2017 Green Lantern Press + Sector 2337's Fall in Review

IMG_1050

Max Guy’s two-person adaptation of Werewere Liking’s “It Shall Be of Jaspar and Coral”, inspired by the formal techniques of Noh drama. How little can be done to embody a text? Max Guy, 2017, Third Annual Festival of Poets Theater. Photo by Caroline Picard.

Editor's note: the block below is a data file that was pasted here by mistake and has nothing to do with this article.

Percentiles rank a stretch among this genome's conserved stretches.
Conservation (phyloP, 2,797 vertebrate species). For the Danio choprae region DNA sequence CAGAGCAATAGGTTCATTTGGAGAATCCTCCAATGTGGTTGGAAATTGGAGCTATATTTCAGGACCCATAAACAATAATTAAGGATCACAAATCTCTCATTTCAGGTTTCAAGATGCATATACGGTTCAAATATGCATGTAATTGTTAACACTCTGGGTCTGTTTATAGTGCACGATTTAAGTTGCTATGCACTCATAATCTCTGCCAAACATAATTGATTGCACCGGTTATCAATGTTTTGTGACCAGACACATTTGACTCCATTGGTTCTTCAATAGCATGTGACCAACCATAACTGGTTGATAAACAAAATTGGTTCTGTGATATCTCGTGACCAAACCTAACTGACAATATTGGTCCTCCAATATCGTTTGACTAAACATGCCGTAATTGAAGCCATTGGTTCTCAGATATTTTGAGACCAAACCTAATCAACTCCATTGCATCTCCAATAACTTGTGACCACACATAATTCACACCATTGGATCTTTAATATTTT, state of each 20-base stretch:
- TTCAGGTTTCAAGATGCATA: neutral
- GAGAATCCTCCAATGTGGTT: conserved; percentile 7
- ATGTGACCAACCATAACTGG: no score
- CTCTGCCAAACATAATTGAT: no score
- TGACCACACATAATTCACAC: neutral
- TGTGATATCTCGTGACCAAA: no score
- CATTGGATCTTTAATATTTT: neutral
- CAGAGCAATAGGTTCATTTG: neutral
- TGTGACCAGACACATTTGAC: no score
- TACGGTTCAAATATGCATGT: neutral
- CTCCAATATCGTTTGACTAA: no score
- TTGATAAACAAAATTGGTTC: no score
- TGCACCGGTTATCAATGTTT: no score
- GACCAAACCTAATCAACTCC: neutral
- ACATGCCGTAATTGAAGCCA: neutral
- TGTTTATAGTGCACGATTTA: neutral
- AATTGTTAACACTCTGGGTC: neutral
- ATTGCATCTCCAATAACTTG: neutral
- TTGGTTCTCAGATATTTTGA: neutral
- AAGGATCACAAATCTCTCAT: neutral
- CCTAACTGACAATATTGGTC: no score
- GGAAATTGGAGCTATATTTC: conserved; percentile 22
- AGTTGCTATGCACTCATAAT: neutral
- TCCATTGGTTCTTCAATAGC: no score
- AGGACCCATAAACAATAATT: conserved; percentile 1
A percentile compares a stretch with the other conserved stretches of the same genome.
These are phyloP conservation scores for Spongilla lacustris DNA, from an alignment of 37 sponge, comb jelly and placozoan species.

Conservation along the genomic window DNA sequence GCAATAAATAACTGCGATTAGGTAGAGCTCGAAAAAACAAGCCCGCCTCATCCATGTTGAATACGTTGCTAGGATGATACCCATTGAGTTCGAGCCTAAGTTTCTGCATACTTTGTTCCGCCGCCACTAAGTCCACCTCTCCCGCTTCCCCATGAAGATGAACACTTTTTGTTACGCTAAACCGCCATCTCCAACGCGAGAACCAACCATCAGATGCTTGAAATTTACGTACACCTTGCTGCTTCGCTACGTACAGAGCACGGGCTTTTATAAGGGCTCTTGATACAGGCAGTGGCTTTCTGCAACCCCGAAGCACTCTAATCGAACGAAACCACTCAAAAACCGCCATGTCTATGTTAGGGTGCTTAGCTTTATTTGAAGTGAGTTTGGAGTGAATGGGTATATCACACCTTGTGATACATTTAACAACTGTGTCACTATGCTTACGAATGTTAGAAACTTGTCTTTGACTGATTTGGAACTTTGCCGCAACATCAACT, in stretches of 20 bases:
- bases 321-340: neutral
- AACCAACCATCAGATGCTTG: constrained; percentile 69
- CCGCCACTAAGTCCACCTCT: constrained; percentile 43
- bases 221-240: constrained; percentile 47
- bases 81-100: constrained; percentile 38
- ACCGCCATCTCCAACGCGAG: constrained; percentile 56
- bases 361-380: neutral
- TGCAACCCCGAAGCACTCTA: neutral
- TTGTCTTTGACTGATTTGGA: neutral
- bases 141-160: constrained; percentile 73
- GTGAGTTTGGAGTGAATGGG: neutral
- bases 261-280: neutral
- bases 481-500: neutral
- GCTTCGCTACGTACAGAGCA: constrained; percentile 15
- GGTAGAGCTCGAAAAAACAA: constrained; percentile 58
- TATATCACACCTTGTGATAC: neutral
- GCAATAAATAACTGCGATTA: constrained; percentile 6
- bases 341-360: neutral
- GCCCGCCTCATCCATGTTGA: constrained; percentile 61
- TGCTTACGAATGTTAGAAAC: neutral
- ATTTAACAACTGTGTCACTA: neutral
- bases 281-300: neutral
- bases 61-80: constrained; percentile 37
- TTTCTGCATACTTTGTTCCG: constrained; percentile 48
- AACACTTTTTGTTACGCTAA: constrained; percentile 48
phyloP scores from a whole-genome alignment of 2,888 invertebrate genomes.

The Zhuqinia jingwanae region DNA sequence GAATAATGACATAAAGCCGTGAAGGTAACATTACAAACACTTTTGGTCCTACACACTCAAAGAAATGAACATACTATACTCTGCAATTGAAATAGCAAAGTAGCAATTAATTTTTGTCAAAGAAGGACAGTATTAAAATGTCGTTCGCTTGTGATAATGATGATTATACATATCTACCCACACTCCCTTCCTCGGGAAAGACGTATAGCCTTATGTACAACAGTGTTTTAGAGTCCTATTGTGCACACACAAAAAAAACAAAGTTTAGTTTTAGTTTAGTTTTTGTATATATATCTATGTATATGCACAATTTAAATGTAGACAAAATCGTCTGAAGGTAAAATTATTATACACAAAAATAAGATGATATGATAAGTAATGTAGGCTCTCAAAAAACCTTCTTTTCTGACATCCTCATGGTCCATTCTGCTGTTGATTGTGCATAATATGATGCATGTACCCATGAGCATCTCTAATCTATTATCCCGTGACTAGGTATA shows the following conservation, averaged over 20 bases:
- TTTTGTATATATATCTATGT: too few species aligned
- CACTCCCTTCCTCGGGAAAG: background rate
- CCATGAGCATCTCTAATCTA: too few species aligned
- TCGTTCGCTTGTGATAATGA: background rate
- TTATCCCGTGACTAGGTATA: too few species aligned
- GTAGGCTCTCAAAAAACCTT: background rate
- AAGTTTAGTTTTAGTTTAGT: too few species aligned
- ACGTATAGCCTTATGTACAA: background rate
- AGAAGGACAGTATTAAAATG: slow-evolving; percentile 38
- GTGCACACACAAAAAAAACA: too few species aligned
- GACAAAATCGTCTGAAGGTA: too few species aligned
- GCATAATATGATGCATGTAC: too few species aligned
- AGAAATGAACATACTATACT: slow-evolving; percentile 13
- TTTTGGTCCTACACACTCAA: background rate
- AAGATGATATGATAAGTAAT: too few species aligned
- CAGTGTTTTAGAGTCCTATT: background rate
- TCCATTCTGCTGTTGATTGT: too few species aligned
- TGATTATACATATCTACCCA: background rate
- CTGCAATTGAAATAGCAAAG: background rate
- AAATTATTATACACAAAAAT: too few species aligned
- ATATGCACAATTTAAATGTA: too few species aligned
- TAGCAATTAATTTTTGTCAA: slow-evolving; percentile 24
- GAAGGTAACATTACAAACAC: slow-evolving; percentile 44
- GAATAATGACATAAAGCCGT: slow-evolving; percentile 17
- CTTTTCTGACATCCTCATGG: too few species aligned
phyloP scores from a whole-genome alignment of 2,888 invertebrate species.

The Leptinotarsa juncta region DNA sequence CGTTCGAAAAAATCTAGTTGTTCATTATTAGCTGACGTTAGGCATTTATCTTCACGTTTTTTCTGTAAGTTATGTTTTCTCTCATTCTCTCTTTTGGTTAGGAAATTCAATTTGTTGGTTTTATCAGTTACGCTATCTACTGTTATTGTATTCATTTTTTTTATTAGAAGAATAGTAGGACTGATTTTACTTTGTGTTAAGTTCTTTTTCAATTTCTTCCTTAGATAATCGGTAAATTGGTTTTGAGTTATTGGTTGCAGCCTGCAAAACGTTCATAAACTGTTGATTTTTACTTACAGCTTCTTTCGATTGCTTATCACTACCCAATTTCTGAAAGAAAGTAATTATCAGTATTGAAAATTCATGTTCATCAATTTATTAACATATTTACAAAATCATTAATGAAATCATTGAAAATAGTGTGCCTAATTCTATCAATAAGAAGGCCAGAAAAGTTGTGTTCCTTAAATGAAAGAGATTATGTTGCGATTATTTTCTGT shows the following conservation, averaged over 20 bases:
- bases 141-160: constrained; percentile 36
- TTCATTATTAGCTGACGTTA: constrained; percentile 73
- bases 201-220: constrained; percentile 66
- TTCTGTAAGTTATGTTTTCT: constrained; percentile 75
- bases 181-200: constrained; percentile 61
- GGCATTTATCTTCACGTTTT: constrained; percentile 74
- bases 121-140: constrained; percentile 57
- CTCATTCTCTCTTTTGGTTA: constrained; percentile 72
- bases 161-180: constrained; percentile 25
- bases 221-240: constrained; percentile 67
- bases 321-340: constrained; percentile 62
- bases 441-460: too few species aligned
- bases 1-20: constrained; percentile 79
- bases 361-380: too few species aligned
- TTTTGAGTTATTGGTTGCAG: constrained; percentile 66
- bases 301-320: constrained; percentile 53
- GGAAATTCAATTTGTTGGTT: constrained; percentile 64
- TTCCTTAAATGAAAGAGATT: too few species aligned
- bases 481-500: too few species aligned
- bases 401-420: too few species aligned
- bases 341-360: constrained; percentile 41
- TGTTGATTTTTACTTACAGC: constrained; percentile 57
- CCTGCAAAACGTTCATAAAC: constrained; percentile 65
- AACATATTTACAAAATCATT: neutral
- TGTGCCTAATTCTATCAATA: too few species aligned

"We define the genre of poets theater very broadly, and then rely on participants to broaden it. This year we wished to optimize the festival as a space for collaborative creation. Devin and I divided our curatorial efforts. Over the summer, we invited Chicago-based artists to a sort of study group focusing on the Ivorian writer, artist, dramaturge, and community organizer Werewere Liking’s “chant-roman” (song-novel) It Shall Be of Jasper and Coral. We studied its formal properties—the way it organizes itself based on “pages” rather than scenes or chapters; the way it includes dialogue, voice-over, philosophical interludes, and polemic; the way its politics are intensely “local,” regional, pan-African, and universal (feminist, post-colonial, anti-imperialist) all at once. The artists studied the text with us, and Devin and I then led a discussion of it. After further reflection on the paradigms of interest to the artists, they led another discussion of the text; the initiative gradually acceded to them. Meanwhile they would cast collaborators and generate pieces inspired by or responding to the text’s strategies. The festival becomes the site for a final, long form workshop, rehearsal, and performance of the piece. This method was meant to combine elements of a reading group, a poetry writing and playscript “workshop,” and the amateur-insurgent poets theater “jamboree” of San Francisco Poets Theatre." Patrick Durgin